Genetics

A One Pathway “Two-Different Hit” Hypothesis: Symbiosis in Transformation

The Knudson Two-Hit Hypothesis is the accepted common mechanism for transformation in patients with most familial cancer syndromes. A germline deleterious mutation in a tumor suppressor gene (TSG) increases the risk of developing specific malignancies. The gatekeeper event is loss of heterozygosity (LOH) or loss of expression of normal protein [ Read More ]

Considerations in Genetic Testing

Now that new tests are changing the landscape of genetic testing, challenges are emerging in communicating results to patients, according to presenters at an education session on “Genetic Testing in 2015: Who Owns the Data, How Do You Return Results, and Other Clinical Dilemmas.” Multigene panels can now be offered [ Read More ]

Activating KIR Genes Implicated in Development of MDS

Evidence from a case-control study implicates the number of activating killer-cell immunoglobulin-like receptor (KIR) genes in the risk of developing myelodysplastic syndrome (MDS) as well as being able to distinguish between high-risk and low-risk MDS once the disease is present. Specifically, patients with high-risk MDS had significantly lower numbers of [ Read More ]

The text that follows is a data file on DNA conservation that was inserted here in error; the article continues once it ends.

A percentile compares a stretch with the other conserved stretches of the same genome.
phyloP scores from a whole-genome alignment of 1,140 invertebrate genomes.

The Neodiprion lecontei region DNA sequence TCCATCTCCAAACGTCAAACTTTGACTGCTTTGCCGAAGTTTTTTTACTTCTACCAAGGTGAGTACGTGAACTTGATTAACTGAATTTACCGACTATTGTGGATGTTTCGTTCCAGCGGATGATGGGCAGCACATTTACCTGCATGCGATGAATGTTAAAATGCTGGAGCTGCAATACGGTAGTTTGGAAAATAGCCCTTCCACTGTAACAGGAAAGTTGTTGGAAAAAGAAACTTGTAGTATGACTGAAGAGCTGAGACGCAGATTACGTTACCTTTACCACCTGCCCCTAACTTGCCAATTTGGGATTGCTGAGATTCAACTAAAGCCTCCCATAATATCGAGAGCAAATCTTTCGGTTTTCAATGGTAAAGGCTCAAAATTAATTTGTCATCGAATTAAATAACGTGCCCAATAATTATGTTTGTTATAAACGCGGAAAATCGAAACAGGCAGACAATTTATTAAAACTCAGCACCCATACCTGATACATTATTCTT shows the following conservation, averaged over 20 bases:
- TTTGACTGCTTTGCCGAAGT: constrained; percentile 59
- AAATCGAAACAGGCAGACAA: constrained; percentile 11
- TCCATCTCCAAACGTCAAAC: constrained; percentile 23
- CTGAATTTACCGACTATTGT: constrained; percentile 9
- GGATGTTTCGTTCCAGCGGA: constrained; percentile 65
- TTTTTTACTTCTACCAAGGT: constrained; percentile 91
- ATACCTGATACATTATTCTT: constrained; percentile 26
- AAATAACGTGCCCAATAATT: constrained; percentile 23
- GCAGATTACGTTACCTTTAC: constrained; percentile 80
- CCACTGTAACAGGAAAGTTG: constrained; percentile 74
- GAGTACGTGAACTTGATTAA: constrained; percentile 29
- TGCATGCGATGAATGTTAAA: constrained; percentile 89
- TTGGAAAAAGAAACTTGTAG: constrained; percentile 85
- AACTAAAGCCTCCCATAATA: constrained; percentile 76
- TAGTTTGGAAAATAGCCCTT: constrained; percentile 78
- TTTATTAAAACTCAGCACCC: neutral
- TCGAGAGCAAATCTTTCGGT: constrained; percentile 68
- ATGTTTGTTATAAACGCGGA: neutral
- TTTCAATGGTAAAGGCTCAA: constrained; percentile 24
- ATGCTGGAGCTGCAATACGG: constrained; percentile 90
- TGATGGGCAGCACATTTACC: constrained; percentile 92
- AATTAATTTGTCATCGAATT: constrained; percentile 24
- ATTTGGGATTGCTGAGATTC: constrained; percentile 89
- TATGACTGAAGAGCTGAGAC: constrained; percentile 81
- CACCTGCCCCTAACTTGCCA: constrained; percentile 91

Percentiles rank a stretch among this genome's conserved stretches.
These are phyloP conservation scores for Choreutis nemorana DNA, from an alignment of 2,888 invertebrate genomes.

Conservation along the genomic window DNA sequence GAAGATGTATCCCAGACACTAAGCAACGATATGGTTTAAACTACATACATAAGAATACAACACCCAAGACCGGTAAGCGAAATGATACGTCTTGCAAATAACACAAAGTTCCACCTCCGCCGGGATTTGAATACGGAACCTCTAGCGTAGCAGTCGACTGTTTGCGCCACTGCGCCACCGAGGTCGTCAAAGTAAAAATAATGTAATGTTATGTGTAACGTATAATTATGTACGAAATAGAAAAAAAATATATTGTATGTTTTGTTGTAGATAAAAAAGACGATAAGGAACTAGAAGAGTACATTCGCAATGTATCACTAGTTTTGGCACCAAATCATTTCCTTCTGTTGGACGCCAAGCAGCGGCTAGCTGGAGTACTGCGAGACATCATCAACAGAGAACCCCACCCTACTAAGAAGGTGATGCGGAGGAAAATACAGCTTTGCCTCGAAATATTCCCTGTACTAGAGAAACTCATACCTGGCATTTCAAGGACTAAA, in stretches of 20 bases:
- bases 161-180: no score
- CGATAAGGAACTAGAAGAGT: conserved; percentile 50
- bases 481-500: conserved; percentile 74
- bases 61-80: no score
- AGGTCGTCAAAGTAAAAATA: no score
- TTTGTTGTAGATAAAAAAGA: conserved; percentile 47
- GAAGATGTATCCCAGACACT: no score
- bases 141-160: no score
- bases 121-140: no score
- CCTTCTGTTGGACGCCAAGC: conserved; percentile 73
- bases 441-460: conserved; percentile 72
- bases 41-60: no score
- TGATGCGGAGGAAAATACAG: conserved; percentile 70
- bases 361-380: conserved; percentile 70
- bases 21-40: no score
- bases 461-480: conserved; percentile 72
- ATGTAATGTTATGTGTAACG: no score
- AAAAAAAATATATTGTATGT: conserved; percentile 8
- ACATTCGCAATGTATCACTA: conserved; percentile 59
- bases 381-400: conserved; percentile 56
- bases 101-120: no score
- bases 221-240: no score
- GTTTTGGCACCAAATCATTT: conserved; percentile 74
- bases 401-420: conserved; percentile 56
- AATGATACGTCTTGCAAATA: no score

Genetic Abnormality Pinpointed for Intensive Therapy in Wilms Tumor

In children with favorable-risk Wilms tumor, the presence of a rare genetic abnormality identifies children who can have a survival benefit from the augmentation or intensification of therapy. The abnormality—loss of heterozygosity on chromosomes 1p and 16q (LOH 1p, 16q)—is associated with worse prognosis in children with Wilms tumor. Two [ Read More ]

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